Future sessions will collaborate with Cocina Lupida, a restaurant on the first floor of the Hawks & Reed building, which houses Greenspace CoWork. That includes April’s session, which will feature the partners from Madhouse Multi-Arts, which offers collaborative, accessible art spaces on Main Street and helps aspiring artists and musicians access resources and skills they need to reach their creative and professional goals.
“We’re very excited to have them. It’s a new business started by two young Hampshire College grads. They’re very much in the vein of our co-work space, but focused more on the arts,” Goldsher said. “We’ve watched as they took a historical building on Main Street that had been dormant for many years and brought it back to life.”
He added that the event series is “definitely evolving,” and that participation and feedback will help determine what future events will look like. But for now, he and Sauser are encouraged — and excited to hear what Madhouse brings to the table.
“How do you take arts and crafts and turn it into a business? How do you make a living doing those things? We have so many creative people around here — how do you take art and turn it into your livelihood?” Sauser asked. “We want to get a good variety of different business perspectives, not all of which are bricks-and-mortar companies.”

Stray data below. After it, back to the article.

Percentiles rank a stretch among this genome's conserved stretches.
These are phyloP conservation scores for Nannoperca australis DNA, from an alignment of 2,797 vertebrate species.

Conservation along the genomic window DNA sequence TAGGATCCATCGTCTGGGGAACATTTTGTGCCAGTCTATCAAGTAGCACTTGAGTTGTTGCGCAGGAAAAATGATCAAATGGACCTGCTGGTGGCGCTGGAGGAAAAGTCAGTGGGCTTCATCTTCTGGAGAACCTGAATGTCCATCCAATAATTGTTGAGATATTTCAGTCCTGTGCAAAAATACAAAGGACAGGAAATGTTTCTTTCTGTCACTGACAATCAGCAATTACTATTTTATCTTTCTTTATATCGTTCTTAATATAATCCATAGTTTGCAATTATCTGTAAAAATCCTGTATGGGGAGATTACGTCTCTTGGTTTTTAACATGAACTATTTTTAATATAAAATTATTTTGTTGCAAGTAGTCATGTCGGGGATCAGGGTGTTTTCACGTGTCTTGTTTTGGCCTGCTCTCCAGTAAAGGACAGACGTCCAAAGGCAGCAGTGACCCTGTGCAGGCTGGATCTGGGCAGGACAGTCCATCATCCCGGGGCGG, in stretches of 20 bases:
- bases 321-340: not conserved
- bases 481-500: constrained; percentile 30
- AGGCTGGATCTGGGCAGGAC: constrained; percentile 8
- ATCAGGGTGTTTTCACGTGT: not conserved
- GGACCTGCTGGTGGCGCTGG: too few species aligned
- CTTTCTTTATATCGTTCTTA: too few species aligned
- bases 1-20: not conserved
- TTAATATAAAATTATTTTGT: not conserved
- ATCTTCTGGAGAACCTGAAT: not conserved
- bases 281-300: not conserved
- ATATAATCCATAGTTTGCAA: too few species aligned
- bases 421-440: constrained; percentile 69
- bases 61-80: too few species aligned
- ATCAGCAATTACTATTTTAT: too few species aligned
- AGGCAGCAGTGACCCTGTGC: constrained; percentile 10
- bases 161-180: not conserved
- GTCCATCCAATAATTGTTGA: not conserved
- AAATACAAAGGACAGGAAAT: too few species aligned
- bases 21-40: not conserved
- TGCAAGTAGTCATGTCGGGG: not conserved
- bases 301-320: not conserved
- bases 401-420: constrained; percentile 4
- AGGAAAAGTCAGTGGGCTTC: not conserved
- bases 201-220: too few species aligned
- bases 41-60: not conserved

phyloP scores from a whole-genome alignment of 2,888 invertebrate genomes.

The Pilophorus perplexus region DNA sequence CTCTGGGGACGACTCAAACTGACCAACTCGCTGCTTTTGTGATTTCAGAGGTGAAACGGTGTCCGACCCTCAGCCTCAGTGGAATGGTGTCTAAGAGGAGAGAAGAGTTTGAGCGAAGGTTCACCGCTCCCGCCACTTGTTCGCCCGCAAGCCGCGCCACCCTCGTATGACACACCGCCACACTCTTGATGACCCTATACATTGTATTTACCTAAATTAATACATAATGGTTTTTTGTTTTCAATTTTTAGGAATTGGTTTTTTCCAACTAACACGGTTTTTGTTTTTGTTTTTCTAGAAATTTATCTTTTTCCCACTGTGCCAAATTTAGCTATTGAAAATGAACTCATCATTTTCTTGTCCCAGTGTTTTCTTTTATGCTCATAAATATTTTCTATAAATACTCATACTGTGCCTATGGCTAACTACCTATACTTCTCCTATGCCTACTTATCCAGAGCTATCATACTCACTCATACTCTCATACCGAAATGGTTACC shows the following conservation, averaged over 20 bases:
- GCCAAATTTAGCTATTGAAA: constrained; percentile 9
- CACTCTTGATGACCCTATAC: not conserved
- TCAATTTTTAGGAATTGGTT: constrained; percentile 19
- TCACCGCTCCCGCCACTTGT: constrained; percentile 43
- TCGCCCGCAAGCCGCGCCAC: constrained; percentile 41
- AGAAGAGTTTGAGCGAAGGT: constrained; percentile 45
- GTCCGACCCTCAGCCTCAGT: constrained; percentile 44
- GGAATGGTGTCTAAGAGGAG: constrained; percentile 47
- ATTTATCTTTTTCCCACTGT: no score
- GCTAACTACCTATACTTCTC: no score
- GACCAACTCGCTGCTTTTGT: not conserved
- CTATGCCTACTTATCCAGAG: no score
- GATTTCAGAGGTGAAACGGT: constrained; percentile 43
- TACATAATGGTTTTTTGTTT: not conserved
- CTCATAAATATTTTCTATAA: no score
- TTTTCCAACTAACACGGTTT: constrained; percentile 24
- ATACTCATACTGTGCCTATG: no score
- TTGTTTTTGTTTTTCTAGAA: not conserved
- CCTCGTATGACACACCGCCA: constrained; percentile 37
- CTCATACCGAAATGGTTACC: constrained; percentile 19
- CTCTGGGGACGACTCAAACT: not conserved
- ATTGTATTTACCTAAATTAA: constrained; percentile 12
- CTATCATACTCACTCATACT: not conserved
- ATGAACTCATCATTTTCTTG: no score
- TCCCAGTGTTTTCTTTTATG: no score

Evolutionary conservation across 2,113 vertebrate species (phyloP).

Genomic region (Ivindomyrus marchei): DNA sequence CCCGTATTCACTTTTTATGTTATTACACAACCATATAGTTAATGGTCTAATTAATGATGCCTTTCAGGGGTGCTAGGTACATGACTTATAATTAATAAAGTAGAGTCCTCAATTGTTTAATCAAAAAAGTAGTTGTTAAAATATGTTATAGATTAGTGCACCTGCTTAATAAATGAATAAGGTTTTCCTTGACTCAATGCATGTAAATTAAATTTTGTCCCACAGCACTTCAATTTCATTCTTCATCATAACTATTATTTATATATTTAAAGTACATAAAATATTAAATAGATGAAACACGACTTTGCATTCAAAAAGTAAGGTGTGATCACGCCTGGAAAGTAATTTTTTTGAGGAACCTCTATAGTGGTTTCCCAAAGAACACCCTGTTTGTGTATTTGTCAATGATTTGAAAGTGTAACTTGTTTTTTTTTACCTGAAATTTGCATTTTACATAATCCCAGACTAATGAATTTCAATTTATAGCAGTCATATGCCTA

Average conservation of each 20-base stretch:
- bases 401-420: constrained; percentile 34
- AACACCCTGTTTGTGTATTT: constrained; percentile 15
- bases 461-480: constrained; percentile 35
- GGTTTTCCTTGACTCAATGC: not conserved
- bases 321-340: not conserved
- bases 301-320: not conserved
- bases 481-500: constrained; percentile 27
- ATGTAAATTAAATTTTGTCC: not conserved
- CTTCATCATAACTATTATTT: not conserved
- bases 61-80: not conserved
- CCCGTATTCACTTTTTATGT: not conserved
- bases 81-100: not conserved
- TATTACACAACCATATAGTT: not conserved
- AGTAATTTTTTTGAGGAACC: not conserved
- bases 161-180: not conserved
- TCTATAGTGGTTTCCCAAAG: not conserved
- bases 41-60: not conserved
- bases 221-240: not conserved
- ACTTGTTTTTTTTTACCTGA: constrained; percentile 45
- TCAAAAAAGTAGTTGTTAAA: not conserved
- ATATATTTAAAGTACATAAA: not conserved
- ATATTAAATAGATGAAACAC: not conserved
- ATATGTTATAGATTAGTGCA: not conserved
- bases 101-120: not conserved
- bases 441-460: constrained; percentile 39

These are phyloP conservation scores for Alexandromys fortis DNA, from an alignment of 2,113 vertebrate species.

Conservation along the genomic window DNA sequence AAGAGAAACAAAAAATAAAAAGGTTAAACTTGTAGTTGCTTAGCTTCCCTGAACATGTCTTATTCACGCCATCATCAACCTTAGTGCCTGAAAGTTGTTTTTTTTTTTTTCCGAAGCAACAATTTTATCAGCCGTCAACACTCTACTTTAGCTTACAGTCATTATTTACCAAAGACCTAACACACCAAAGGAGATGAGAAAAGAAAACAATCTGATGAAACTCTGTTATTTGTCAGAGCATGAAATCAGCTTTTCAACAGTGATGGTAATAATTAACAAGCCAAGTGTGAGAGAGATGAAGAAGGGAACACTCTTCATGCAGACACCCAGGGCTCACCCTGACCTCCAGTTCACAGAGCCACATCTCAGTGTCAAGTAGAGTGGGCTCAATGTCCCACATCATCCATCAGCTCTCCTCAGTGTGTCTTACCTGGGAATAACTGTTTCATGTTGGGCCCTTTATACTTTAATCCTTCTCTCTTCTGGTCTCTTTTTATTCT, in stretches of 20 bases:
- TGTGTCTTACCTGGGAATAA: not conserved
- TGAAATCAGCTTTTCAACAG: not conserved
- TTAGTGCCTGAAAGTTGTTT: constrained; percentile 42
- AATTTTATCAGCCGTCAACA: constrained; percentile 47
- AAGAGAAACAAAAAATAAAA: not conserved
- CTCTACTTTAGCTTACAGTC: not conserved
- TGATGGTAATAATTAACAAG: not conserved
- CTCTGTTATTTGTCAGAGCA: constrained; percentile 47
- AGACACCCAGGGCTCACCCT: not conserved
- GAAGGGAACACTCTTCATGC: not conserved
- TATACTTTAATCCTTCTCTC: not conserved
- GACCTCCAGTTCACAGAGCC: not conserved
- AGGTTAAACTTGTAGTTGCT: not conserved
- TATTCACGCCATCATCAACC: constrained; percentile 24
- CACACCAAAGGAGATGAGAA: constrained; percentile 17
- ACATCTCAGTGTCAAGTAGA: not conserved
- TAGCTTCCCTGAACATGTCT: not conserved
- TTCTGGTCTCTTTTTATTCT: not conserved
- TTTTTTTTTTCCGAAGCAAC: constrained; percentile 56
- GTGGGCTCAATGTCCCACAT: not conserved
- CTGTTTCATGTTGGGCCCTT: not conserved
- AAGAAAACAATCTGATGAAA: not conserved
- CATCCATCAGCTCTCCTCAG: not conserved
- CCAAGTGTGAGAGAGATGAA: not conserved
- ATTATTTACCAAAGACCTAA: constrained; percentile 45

“It’s amazing to shift the process away from being a tradititional co-working operator to take a more in-depth approach to supporting local businesses and business leaders.”
Greenspace is also working with Greenfield Community College and the Franklin County Community Development Corp. on a pilot series they hope to launch this spring, Sauser said, a handful of workshops on topics like how to start a business, how to write a business plan, getting financials in order, obtaining a bank loan, and more.
“We’re not reinventing resources that don’t exist, but providing an additional outlet to do them,” he explained. “We’ll gather data while we’re doing it and, moving forward, may evolve that into something more substantive and cohort-based, with classes you can go through, a program like LaunchSpace in Orange. We’re looking at opportunities to grow something similar here. We’re thinking about Franklin County holistically.”
And the region’s business owners could benefit from that kind of collaborative approach to growth, Goldsher added.
“A lot of people are just not communicating openly with each other — it’s almost like people forgot how to be honest, and they’re a little bit unsure about how much they’re willing to discuss about their trials and tribulations. But it’s amazing to shift the process away from being a tradititional co-working operator to take a more in-depth approach to supporting local businesses and business leaders.”
Sauser agreed. “This was something we always wanted to do, and if not for COVID, it might look a little different. I’m excited — it feels like we’re emerging from this situation and responding to what the community needs. We want to have an impact on Greenfield’s revitalization, so we’re looking at it through that lens. And we believe it can be a model for other communities.”
Joseph Bednar can be reached at [email protected]